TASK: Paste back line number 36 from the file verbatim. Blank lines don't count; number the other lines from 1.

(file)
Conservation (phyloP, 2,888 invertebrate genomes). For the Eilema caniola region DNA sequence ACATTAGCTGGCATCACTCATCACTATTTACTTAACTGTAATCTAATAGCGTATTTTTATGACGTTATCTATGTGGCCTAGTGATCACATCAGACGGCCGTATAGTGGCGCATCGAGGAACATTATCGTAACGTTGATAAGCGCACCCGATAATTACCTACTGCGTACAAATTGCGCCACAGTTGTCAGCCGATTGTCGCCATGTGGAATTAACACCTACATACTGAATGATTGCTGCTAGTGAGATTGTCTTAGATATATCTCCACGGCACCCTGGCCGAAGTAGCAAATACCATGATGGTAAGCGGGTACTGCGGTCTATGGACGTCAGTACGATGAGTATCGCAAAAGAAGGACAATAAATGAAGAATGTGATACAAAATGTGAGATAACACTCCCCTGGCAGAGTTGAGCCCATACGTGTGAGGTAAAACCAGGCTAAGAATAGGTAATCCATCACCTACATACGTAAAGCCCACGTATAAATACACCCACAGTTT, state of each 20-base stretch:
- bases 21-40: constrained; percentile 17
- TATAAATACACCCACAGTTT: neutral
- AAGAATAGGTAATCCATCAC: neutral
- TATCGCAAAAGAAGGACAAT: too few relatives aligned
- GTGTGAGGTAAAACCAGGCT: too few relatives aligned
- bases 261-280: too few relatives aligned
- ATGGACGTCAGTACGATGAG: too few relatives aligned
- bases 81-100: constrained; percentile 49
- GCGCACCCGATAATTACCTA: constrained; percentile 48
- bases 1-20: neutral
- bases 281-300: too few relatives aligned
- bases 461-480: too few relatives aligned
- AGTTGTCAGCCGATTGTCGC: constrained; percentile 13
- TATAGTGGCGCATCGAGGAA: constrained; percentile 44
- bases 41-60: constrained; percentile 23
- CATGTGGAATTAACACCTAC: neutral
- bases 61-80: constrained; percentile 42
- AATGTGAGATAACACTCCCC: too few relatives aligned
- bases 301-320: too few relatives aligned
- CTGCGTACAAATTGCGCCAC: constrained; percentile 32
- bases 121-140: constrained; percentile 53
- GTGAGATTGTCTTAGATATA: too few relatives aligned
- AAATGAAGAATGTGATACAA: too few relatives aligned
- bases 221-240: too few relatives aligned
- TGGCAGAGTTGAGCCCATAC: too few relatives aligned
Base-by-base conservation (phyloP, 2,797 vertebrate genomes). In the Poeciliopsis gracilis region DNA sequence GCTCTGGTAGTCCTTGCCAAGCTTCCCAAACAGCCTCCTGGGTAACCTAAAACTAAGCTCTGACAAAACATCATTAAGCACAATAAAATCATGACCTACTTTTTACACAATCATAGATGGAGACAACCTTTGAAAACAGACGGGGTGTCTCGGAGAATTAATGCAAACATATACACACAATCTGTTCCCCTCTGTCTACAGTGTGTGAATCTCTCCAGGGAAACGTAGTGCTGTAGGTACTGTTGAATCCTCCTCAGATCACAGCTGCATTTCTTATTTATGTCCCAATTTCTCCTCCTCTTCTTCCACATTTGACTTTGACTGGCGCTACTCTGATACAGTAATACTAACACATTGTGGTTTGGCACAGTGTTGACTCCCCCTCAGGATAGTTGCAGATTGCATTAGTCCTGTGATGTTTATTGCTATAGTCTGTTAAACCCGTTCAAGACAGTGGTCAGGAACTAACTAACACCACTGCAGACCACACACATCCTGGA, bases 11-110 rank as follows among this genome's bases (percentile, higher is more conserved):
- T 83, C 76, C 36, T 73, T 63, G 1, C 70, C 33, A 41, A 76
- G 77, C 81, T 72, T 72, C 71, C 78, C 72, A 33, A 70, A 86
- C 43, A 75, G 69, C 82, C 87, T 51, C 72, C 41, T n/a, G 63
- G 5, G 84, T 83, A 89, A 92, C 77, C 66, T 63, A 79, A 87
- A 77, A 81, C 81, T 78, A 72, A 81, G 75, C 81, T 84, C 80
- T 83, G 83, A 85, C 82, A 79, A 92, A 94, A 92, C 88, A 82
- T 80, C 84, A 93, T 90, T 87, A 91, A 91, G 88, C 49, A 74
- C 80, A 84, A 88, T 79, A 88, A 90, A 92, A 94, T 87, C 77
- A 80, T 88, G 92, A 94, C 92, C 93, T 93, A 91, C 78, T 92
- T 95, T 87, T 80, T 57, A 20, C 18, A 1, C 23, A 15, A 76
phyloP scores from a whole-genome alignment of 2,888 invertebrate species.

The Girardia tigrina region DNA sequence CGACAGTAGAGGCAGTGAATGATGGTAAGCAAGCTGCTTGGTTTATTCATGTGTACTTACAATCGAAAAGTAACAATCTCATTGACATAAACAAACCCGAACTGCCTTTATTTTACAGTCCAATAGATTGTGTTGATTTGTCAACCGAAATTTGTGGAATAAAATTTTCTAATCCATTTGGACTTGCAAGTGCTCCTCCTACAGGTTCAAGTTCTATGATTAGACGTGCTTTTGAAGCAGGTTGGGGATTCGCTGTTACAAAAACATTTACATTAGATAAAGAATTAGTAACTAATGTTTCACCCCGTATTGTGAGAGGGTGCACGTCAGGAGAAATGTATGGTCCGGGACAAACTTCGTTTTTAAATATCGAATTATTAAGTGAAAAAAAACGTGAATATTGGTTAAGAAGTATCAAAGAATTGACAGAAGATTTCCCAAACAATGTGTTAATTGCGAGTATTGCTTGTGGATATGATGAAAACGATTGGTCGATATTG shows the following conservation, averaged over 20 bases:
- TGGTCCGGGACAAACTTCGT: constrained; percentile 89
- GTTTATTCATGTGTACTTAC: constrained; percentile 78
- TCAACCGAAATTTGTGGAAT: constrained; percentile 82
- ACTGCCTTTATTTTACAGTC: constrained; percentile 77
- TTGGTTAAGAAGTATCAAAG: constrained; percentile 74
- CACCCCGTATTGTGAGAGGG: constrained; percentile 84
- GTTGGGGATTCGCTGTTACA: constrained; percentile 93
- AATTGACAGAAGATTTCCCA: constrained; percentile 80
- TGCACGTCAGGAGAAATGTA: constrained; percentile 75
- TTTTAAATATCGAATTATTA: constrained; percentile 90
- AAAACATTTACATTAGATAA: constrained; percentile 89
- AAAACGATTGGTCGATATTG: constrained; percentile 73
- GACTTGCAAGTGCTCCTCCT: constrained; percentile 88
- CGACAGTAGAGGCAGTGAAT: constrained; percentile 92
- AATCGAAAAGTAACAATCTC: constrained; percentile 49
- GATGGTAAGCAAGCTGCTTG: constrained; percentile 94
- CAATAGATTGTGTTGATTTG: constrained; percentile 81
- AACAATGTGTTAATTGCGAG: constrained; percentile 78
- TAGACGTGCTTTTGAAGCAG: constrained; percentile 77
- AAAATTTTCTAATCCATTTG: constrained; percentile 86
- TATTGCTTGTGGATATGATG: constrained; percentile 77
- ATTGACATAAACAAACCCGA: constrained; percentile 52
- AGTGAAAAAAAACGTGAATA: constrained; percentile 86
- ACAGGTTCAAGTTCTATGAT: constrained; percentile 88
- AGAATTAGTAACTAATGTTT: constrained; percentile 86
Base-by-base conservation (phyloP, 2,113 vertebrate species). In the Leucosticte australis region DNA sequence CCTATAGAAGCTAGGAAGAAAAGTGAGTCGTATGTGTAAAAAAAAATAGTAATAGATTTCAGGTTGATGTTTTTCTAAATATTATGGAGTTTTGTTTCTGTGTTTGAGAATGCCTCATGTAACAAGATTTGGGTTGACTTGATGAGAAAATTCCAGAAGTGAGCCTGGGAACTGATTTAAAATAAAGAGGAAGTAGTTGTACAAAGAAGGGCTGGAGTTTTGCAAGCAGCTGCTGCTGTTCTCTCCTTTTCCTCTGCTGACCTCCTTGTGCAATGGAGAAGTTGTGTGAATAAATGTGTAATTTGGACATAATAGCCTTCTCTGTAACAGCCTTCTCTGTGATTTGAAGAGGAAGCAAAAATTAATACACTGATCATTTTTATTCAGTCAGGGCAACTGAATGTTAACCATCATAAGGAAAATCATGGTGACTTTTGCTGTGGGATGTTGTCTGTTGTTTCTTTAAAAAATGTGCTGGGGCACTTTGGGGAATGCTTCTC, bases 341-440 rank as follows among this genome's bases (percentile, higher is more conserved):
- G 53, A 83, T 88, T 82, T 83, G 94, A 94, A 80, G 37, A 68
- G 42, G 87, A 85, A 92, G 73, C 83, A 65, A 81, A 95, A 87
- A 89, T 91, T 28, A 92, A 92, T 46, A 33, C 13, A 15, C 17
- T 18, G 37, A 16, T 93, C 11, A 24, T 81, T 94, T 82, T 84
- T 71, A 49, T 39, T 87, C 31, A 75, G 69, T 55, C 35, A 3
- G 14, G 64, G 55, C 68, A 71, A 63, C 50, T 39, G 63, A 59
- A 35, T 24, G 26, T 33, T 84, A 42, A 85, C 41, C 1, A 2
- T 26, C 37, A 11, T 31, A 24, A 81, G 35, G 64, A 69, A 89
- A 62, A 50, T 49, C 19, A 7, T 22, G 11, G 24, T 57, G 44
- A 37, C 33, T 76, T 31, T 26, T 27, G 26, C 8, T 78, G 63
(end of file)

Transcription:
- A 80, T 88, G 92, A 94, C 92, C 93, T 93, A 91, C 78, T 92